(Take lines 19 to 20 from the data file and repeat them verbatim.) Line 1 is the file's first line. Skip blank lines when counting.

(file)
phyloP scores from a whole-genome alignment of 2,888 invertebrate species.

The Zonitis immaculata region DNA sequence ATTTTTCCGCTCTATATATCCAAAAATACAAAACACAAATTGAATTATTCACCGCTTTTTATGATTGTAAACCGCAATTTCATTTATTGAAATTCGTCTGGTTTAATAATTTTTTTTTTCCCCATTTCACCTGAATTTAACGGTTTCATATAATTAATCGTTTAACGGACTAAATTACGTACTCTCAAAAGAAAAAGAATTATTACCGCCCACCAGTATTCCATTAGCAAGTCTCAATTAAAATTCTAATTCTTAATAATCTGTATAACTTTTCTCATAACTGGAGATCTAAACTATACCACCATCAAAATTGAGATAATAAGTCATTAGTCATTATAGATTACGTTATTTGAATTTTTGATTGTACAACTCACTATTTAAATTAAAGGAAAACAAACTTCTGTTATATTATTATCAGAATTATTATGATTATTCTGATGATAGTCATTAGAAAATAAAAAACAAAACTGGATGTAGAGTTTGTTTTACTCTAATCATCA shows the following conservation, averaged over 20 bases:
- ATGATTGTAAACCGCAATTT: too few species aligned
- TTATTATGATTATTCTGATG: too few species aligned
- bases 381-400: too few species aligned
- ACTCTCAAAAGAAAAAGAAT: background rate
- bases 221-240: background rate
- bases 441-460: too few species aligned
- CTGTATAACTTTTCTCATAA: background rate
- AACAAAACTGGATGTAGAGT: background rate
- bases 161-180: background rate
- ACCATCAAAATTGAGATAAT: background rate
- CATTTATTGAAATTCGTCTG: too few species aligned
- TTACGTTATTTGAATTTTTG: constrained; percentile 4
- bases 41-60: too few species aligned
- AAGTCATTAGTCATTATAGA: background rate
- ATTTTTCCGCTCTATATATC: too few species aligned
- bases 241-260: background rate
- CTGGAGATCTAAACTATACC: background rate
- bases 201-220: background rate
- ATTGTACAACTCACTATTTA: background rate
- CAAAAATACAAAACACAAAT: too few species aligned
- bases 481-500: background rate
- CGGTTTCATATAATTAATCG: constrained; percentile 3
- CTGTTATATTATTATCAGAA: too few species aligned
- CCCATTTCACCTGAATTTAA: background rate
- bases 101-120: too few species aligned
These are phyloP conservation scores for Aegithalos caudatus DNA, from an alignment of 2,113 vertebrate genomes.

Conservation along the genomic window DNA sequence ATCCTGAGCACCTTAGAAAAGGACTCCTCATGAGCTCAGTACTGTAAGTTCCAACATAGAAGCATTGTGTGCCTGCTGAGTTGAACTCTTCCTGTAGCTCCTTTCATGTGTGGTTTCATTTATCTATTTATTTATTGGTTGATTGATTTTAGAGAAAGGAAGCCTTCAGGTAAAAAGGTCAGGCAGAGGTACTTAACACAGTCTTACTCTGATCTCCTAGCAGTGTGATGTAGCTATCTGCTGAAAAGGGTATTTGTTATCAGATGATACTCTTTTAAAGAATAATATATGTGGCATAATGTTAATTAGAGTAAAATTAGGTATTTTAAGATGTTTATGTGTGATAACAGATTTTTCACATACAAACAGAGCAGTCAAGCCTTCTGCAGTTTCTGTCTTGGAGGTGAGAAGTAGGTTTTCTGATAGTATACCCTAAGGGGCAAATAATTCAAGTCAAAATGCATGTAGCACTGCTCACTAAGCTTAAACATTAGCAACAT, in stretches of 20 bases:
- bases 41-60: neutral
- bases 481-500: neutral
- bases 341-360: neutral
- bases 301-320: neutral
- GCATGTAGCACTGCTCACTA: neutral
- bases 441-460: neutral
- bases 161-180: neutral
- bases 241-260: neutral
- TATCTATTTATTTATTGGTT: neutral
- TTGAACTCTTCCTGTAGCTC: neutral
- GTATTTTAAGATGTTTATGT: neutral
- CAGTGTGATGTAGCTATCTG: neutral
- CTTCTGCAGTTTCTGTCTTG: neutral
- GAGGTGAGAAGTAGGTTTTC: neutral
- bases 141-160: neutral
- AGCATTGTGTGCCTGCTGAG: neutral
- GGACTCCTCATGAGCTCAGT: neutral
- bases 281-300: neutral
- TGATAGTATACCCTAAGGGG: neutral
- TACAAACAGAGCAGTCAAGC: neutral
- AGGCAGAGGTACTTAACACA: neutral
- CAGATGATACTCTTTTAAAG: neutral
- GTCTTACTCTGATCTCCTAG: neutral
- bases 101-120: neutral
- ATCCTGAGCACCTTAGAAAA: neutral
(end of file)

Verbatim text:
- CTGGAGATCTAAACTATACC: background rate
- bases 201-220: background rate